6. South Eastern Sydney Local Health District (SESLHD): Sydney Eye Hospital and Lions NSW Eye Bank develop new corneal storage technique – eliminating waiting list for corneal transplantation. 2013. www.seslhd.health.nsw.gov.au.
7. Baer JC, Nirankari VS, Glaros DS. Streptococcal endophthalmitis from contaminated donor corneas after keratoplasty – clinical and laboratory investigations. Arch Ophthalmol 1988; 106: 517-20.
8. Fong LP, Gladstone D, Casey TA. Corneo-scleral rim cultures: donor contamination – a case of fungal endophthalmitis transmitted by K-Sol stored cornea. Eye 1988; 2: 670-6.
9. Hassan SS, Wilhelmus KR, Dahl P, et al. Medical Review Subcommittee of the Eye Bank Association of America. Infectious disease risk factors of corneal graft donors. Arch Ophthalmol 2008; 126: 235-9.
10. Sousa LB, Solari H, Freitas D, Hofling-Lima A, Yu CM. Clinical-laboratorial evaluation of Streptococcus’ keratitis after corneal transplantation. Invest Ophthalmol Vis Sci 2004; 45: E-abstract 4976.
11. Cameron JA, Badr IA, Miguel Risco J, Abboud E, Gonnah el S. Endophthalmitis cluster from contaminated donor corneas following penetrating keratoplasty. Can J Ophthalmol 1998; 33: 8-13.
12. Oguido APMT, Casella AMB, Hofling-Lima AL, Pacheco SA, Bispo PJM, Marques F. Pseudomonas aeruginosa endophthalmitis after penetrating keratoplasty transmitted from the same donor to two recipients confirmed by pulsed-field gel electrophoresis. J Clin Microbiol 2011; 49: 3346-7.
13. Levartovsky S, Lazarovich A. Devastating endophthalmitis caused by Serratia marcescens in two recipients after transplantation of corneal grafts from the same donor. Cell Tissue Bank 2002; 3: 45-7.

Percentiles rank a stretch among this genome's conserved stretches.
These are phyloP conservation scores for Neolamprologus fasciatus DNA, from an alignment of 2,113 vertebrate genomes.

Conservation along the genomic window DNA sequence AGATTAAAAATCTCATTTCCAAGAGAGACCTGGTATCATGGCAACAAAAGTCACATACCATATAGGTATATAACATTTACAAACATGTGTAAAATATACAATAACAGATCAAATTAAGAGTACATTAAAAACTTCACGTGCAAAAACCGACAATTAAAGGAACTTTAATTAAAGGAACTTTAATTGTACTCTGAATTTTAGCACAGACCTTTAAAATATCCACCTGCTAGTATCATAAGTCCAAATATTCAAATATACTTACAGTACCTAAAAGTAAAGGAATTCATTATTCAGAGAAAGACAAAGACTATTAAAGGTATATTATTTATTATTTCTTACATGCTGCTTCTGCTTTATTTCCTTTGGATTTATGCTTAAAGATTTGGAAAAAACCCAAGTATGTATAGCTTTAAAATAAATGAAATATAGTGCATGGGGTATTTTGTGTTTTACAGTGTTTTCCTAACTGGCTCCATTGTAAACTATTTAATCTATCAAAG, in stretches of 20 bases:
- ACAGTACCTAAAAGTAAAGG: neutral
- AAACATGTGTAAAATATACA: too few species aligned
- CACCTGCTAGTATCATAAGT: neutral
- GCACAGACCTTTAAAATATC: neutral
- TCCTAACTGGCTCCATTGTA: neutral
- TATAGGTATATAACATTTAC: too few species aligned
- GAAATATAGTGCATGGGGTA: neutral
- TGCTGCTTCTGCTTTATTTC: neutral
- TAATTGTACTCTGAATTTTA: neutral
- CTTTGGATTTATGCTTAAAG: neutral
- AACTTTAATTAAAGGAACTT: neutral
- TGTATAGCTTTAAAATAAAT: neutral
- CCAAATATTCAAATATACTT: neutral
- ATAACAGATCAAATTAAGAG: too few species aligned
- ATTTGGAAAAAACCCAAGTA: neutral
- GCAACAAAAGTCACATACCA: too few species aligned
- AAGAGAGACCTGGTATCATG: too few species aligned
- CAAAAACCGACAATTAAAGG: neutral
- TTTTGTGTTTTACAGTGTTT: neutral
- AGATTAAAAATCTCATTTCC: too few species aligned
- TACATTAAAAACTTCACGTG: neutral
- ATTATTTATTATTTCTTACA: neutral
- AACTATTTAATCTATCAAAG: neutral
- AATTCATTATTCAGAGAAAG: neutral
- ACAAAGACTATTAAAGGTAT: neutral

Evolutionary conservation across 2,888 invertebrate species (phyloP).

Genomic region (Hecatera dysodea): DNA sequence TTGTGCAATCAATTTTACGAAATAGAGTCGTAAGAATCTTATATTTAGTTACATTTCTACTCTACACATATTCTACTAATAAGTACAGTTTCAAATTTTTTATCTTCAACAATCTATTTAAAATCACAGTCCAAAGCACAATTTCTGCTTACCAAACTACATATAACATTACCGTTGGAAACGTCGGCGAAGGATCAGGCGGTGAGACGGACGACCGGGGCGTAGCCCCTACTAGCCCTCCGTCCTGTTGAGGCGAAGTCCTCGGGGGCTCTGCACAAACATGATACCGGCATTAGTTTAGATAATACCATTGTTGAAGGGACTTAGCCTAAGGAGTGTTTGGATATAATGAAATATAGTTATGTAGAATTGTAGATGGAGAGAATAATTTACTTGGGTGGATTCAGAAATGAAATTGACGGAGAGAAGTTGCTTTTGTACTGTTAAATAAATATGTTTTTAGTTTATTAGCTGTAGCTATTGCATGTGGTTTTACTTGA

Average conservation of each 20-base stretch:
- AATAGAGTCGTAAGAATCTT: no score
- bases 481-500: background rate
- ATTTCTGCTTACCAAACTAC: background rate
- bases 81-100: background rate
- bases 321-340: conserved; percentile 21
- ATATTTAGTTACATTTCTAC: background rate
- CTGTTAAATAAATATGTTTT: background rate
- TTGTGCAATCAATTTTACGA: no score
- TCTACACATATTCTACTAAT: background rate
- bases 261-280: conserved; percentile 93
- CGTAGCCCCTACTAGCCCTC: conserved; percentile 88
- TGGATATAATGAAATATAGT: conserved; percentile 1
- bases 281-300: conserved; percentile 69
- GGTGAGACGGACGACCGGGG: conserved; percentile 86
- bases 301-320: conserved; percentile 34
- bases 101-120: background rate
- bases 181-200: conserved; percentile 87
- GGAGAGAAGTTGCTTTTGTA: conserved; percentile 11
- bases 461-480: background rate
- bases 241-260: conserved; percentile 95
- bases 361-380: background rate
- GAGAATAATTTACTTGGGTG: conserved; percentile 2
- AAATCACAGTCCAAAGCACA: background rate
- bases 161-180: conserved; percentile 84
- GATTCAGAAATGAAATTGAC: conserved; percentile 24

14. Tsuru T, Sawa M. Bacteriological study of donor corneas. Folia Ophthalmol Jap 1989; 40: 1230-5.
15. Morel P, Roubi N, Bertrand X, et al. Bacterial contamination of a cornea tissue bank: implications for the safety of graft engineering. Cornea 2003; 22: 221-5.
16. Tappeiner C, Goldblum D, Zimmerli S, Fux C, Frueh BE. Donor-to-host transmission of Candida glabrata to both recipients of corneal transplants from the same donor. Cornea 2009; 28: 228-30.
17. Jafarinasab MR, Feizi S, Yazdizadeh F, Kanavi MR, Moein HR. Aspergillus flavus keratitis after deep anterior lamellar keratoplasty. J Ophthal Vision Res 2012; 7: 167-71.
18. Suthpin JE, Pfaller MA, Hollis RJ, Wagoner MD. Donor-to-host transmission of Candida albicans after corneal transplantation. Am J Ophthalmol 2002; 134: 120-1.
19. Hsu YJ, Huang JS, Tsai JH, Hu FR, Hou YC. Early-onset severe donor-related Candida keratitis after Descemet stripping automated endothelial keratoplasty. J Formos Med Assoc 2014; 113: 874-6.
20. Harris DJ, Stulting RD, Waring GO 3rd, Wilson LA. Late bacterial and fungal keratitis after corneal transplantation. Spectrum of pathogens, graft survival, and visual prognosis. Ophthalmology 1988; 95: 1450-7.
21. Keyhani K, Seedor JA, Shah MK, Terraciano AJ, Ritterband DC. The incidence of fungal keratitis and endophthalmitis following penetrating keratoplasty. Cornea 2005; 24: 288-91.
22. Ritterband DC, Shah MK, Meskin SW, et al. Efficacy and safety of voriconazole as an additive in Optisol GS – a preservation medium for corneal donor tissue. Cornea 2007; 26: 343-7.
23. Wesolowska M, Knys B, Reich A, et al. Prevalence of Demodex spp. in eyelash follicles in different populations. Arch Med Sci 2014; 10: 319-24.
24. Hamrah P, Huq SO, Liu Y, Zhang Q, Dana MR. Corneal immunity is mediated by heterogeneous population of antigen-presenting cells. J Leukoc Biol 2003; 74: 172-8.
25. Kubicka-Sierszen A, Grzegorczyk JŁ. The influence of infectious factors on dendritic cell apoptosis. Arch Med Sci 2015; 11: 1044-51.
Copyright: © 2016 Termedia & Banach. This is an Open Access article distributed under the terms of the Creative Commons Attribution-NonCommercial-ShareAlike 4.0 International (CC BY-NC-SA 4.0) License (http://creativecommons.org/licenses/by-nc-sa/4.0/), allowing third parties to copy and redistribute the material in any medium or format and to remix, transform, and build upon the material, provided the original work is properly cited and states its license.
FEATURED PRODUCTS
Quick links
© 2018 Termedia Sp. z o.o. All rights reserved.
Developed by Bentus.
PayU - płatności internetowe